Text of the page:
Saturday, November 5, 2011

A Rant

I am going to be franker than usual in today's post, perhaps down to the fact that I am hospitalized following an accident and on heavy medication. (Or in other words, drugged out of my mind, such as it is)

So here goes. I just read a sample of a novel supposedly set in the Scottish Highlands. It made me throw up in my mouth.

"Verra" is not a Scottish word, dammit. In the Highlands, the chances are they would have spoken either Scots Gaelic (Gàidhlig) although if they were noble, they might have spoken Scots or French as those were also languages of the Scottish court. NEVER would they have said "verra" which is not a word in Scots or Gàidhlig. It is at best an idiotic dialectical spelling of a Lowland Scot speaking English.

Scotland was part of the medieval European world in which there were royalty, nobles, the small nobility and their adherants. While the Gaelic culture was extremely important in Scotland as was the Norman culture, imported when a Scottish king gave lands to Norman followers, neither were the rather peculiar romaticised version you find in these novels.  Scots were not some barbarians who painted their faces blue. A Scottish "warrior" in the middle ages does not even make sense.

The Scotland in "Highland Romances" is a made up place that never existed.

Do you have a right to write in this made up world? Yes, but PLEASE try not to make it insulting by writing a dialect on the level of "negro minstrels" or assuming that Scots were barbarians. And if you love to read it, that is your right, too, but PLEASE be aware that it has nothing to do with the real Scotland or its actual history.

14 comments:

Conan the Librarian™ said...

Verra guid Lassie...

Hope you're on the mend xx

J. R. Tomlin said...

I soon will be, they tell me. Thanks, Conan.

And when I am you get a good skelping. "Verra" indeed. LOL

Gwen@ChewDigestBooks.com said...

Are you going to be okay? Can I get your something?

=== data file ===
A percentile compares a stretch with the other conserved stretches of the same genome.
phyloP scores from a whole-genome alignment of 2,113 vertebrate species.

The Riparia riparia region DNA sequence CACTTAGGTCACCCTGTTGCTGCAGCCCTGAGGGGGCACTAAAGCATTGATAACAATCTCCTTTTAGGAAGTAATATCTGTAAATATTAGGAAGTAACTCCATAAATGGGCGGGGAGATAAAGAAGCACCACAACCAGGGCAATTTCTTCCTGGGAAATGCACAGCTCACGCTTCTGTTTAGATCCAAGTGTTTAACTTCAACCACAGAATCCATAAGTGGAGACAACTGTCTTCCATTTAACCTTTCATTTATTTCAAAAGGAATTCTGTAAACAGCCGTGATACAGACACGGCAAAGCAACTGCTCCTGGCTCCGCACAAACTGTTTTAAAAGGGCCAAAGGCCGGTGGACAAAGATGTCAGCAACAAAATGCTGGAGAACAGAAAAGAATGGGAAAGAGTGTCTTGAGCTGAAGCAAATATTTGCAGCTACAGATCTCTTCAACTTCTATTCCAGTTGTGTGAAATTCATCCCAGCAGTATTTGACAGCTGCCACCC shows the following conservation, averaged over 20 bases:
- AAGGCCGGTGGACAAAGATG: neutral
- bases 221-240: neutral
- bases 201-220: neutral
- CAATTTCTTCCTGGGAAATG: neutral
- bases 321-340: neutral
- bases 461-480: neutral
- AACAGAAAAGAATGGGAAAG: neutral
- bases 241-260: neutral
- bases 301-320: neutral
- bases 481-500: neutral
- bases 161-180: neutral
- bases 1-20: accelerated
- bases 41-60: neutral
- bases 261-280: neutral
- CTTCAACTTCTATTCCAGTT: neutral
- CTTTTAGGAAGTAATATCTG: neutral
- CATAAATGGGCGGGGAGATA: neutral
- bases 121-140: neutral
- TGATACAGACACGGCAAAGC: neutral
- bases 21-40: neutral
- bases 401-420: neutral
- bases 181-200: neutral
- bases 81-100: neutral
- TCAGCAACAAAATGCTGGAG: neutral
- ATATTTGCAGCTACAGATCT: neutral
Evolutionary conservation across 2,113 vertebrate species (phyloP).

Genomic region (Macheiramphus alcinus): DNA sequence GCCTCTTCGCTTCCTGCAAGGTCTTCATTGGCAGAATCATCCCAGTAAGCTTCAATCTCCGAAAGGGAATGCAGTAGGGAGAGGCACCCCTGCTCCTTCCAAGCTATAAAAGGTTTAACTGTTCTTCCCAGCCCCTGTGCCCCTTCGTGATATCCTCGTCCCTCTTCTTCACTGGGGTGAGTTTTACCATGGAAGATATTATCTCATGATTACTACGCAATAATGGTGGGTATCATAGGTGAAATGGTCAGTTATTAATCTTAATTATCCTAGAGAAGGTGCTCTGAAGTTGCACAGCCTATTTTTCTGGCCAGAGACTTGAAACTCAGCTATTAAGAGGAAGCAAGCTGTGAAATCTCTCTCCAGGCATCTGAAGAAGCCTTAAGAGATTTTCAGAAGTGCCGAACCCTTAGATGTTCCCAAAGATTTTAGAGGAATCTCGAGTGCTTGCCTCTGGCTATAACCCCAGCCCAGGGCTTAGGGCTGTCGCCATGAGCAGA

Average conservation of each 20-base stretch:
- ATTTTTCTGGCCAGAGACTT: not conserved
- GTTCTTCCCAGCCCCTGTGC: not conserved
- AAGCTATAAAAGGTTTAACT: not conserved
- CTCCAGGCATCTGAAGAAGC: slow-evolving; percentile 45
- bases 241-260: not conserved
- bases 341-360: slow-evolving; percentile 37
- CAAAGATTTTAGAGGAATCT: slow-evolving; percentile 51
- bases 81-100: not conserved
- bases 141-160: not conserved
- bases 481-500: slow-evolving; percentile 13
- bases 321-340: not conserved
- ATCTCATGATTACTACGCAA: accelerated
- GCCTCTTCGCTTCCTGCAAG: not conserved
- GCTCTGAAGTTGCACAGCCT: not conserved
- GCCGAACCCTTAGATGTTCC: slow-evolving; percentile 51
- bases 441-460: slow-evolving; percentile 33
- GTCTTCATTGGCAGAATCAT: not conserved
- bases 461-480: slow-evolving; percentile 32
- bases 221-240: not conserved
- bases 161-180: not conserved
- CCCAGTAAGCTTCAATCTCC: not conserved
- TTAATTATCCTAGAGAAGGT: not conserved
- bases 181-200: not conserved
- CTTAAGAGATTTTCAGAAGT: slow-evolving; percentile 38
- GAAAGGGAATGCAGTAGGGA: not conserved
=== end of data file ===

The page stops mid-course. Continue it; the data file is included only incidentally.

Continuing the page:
Rant on and take care.

J. R. Tomlin said...

Gwen, a nice dram of good whisky would cheer me up but you'll have to sneak it by the nurses. I will be okay. It'll just take a while.

Ty Johnston said...

Yikes! Hope you are better soon. Sorry to hear about the accident.

Though not the same, I'm from Kentucky in the States, and I couldn't count the number of times I've seen someone try to write a Southern or Appalachian accent and it comes off badly. And Kentucky isn't a place full of nothing but hillbillies, nor was it even a hundred years ago.

Get well soon.

J. R. Tomlin said...

Thanks. I'm glad for having a lap top (and meds). It will take a while but I'll get there.

I think it is very similar. The basic thing is to show some respect for the culture your writing about. Or it would be nice anyway.

Jarod said...

I've put down many a book because of a hangup like that. Once you have a certain level of animosity toward the author, kinda hard to stay invested.

J. R. Tomlin said...

You're right, Jarod. The second I got to the "verra" thing, I stopped reading. For all I know, it could be a good story, but you couldn't pay me to read it!

Grace Elliot said...

Pretty sure Diane Gabaldon uses 'verra' in her dialogue for the Outland series...

PS LOVING the name "Conan the Librarian" - I'm still chuckling.

Grace x

J. R. Tomlin said...

Heh. Yes, Conan is a riot (when I'm not giving him that promised skelping).

I'm not exactly a fan of Gabaldon although that sort of thing is only part of the reason. There are plenty of actual Scots words to give authenticity rather than using that kind of demeaning nonsense.

subrosa said...

Hope yer verra comfy there Jeanne and will be home asap.

Aye, it's irritating when dialects aren't researched and as I can't be bothered being irritated any more than needs be these days, I stop reading.

Take care.

J. R. Tomlin said...

I agree with the not being bothered. It irritated me, I think, because this novel was getting a good review on a historical fiction review site. They should have known better.

I read a sample and would have thrown my Kindle across the room, but that didn't seem like a good idea. So I deleted it and came here to rant instead.

Austin Briggs said...

What's "verra"? I know this word in French and Italian... what's it supposed to be in this context?

J. R. Tomlin said...

There is no such word in Scots, Austin. It is a more or less phonetical spelling of how someone imagines a Scot might say 'very'.